White bryony was used in the folklore of love and courtship in Poland:

“A woman digs it out of the earth during a waxing moon at night. In the following morning, before the sunrise, she hides three pieces of the root, puts them in a new clay pot, adds some dobra myśl [Origanum vulgare L.], pours some water from a river or a mountain stream, covers it tightly so that steam would not go out and prays 3 times Pater Noster. When the water boils, she turns the pot on a stove, with a bare hand, eastward direction, three times only and then she puts the pot on the stove edge for a while. After 5 minutes or so, she brings the pot to boiling once again and says a prayer while turning the pot in a manner described above. Then again, she repeats this action for the last time. The water must boil three times, and the pot must be turned just three times every time the water boils. The woman must think about her lover and he will come to her” [58].

The described practice is very similar to one involving European wild ginger (Asarum europaeum L.) in the love and erotic lore known from Polish ethnographical literature [88]. Germans used Bryonia alba to make a kind of love potion from the plant. Moreover, young women in the Lower Rhine kept thin slices of the root in their shoes in order to attract men [24].

Through these examples, we learn that white bryony was a cheap surrogate for mandrake. It was used in a very similar way to the mandrake root, which is inaccessible in this part of Europe [89]. Characteristic features are the anthropomorphization of the root and the treatments performed on it, such as pouring sugar or wine over it, or wrapping it in white canvas—local materials were used instead of silk or red wine as recorded in German sources [22]. Records from Denmark also indicate this trend [18].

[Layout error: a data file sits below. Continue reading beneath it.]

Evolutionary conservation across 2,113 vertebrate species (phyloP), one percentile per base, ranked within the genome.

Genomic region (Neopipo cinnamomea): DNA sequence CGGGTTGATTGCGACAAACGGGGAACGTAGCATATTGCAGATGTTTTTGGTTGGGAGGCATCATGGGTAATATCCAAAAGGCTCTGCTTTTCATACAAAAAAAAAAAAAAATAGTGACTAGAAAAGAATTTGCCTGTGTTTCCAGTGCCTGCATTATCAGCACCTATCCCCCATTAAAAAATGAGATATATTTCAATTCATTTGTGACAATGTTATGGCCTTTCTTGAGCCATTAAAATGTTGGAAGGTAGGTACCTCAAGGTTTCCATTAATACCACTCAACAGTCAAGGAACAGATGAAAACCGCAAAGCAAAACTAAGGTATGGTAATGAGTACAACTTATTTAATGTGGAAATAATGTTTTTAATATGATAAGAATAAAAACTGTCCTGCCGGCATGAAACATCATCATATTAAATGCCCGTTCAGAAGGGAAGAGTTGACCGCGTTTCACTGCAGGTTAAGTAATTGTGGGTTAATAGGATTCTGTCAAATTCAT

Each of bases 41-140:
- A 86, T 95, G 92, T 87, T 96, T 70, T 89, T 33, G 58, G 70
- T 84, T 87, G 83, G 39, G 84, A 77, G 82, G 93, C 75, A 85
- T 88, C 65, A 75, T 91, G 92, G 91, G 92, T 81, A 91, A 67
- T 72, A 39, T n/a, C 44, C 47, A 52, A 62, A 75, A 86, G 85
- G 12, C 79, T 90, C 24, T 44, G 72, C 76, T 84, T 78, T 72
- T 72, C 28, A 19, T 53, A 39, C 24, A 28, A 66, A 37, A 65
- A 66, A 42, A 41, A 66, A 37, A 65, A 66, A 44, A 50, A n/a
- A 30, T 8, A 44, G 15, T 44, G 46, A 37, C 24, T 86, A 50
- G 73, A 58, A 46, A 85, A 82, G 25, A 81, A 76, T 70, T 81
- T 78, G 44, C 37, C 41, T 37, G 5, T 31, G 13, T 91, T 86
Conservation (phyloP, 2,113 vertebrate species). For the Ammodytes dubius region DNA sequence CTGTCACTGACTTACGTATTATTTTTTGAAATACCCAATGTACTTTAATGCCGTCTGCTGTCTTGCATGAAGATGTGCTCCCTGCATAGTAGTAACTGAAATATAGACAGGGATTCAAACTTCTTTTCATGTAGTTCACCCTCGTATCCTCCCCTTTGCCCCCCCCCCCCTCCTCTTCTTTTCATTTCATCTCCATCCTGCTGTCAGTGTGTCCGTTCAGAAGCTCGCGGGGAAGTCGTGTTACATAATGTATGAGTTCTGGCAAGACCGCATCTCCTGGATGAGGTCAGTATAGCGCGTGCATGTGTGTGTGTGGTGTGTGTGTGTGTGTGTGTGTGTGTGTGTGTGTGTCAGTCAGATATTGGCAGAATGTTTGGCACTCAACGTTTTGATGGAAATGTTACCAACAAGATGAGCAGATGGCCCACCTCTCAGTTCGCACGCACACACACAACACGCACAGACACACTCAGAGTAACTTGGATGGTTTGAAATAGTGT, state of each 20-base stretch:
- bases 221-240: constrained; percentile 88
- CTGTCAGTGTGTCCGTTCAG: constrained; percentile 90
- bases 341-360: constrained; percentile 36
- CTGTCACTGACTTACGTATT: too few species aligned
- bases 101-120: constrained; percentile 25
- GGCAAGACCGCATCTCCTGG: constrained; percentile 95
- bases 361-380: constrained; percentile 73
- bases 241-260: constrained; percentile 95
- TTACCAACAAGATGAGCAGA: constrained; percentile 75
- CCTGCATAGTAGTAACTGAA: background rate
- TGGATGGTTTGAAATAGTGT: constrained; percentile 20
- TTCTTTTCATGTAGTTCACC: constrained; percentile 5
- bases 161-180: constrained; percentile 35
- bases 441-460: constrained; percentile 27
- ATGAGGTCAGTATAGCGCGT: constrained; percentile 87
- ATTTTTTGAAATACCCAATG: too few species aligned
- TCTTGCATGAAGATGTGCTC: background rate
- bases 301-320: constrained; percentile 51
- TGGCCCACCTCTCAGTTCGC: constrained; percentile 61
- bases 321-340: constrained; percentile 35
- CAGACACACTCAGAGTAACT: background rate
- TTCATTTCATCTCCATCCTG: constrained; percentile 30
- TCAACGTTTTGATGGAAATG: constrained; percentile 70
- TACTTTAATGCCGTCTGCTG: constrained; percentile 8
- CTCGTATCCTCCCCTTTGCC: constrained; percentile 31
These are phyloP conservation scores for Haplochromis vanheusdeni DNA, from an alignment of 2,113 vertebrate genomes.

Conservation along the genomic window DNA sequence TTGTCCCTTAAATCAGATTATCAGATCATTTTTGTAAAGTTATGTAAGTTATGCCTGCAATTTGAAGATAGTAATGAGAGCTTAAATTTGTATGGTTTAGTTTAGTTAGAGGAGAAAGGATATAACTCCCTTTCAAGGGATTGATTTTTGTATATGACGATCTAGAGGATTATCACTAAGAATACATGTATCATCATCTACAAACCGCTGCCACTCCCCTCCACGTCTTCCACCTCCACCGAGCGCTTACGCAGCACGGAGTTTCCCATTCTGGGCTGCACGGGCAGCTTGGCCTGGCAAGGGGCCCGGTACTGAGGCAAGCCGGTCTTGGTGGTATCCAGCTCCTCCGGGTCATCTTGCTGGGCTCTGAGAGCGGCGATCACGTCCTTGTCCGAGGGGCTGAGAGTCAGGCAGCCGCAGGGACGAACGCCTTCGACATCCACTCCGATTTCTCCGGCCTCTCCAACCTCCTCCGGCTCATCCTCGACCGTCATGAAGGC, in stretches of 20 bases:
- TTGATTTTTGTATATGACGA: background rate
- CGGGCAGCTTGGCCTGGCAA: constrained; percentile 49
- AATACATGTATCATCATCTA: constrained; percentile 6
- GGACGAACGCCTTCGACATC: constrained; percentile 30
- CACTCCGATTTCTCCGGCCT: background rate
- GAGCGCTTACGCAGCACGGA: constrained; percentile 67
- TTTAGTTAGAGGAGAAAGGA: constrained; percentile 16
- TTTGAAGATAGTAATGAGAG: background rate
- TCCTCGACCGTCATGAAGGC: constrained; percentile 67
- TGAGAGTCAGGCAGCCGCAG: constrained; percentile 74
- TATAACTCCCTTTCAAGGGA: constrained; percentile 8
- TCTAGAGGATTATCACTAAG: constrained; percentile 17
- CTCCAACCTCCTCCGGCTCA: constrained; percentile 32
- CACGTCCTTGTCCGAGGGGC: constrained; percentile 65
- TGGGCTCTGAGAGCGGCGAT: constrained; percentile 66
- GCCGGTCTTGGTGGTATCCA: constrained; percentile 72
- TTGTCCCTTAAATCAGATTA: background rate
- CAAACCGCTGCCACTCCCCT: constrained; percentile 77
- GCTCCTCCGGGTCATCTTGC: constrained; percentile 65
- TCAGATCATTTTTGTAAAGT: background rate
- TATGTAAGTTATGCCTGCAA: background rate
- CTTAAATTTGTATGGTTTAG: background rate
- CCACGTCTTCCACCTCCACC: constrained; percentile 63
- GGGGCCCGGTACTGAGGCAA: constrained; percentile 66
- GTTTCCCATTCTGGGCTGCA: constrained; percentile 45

Was, therefore, the use of white bryony an example of booklore, i.e. the literary tradition rather than an oral one [90]? Early Polish herbals [91,92,93] contain a critique towards beliefs in the magical powers and human shape of the mandrake root, concentrating rather on the medicinal properties of the mandrake, which were actually very few. Therefore, there must have been an alternative folklore spread by swindlers who wished to sell fake mandrake roots to people at local markets and during church festivals. Eventually, the properties and folklore related to mandrake passed on to white bryony. Some cliché uses of B. alba transferred from other plants, such as Asarum europaeum, are also found in folk botanical descriptions [88]. In Pokuttya and Bukovina (a border region between Ukraine and Romania), among Ruthenians and Vlachs, it was deadly nightshade (Atropa belladonna L.) which was used as a substitute for mandrake [94]. In the Bukovina region, it was called matraguna. The Hutsuls from the Ivanofrankivsk area used to call A. belladona similarly: matrygan (матриган). The above-described ritualised form of collecting roots of white bryony was observed among the Hutsul and Boykos, but in respect to deadly nightshade. The Hutsuls paid earth with a coin for extracting the root, while the Boykos did this with a piece of bread and salt [94]. The botanist Karl Hölzl, who in 1861 published an exemplary, extensive report on the ethnobotany of the Ruthenians in Eastern Galicia (Galizien) and Bukovina, describes how the herdsmen and villagers feared the Bryonia alba and avoided it [95].

Medicinal properties and uses

Bryonia has been used in both scholarly and folk medicine. It has also been used in folk veterinary medicine. Records of medicinal uses of Bryonia have been known for over two millennia. However, we cannot be sure whether they concerned B. alba or other species within the genus [14]. Most probably the first references come from Hippocrates (460–380 BC), and other mentions come from Pedanius Dioscorides’ De Material Medica book IV, Chap. 182 (written approx. 65 BC), or Pliny’s Historia Naturalis (77 BC) [7]. The ancient Greek physicians recommended the root against gout, epilepsy, paralysis, vertigo, hysteria, sores, and coughs. Dioscorides recommended it for treating burns. Hippocrates prescribed it against tetanus. Identifying the Bryonia mentioned in these sources is problematic; however, as is shown by Wagner, the medieval pharmacological literature sometimes mixed up Bryonia ssp. and Dioscorea communis (L.) Caddick & Wilkin [96].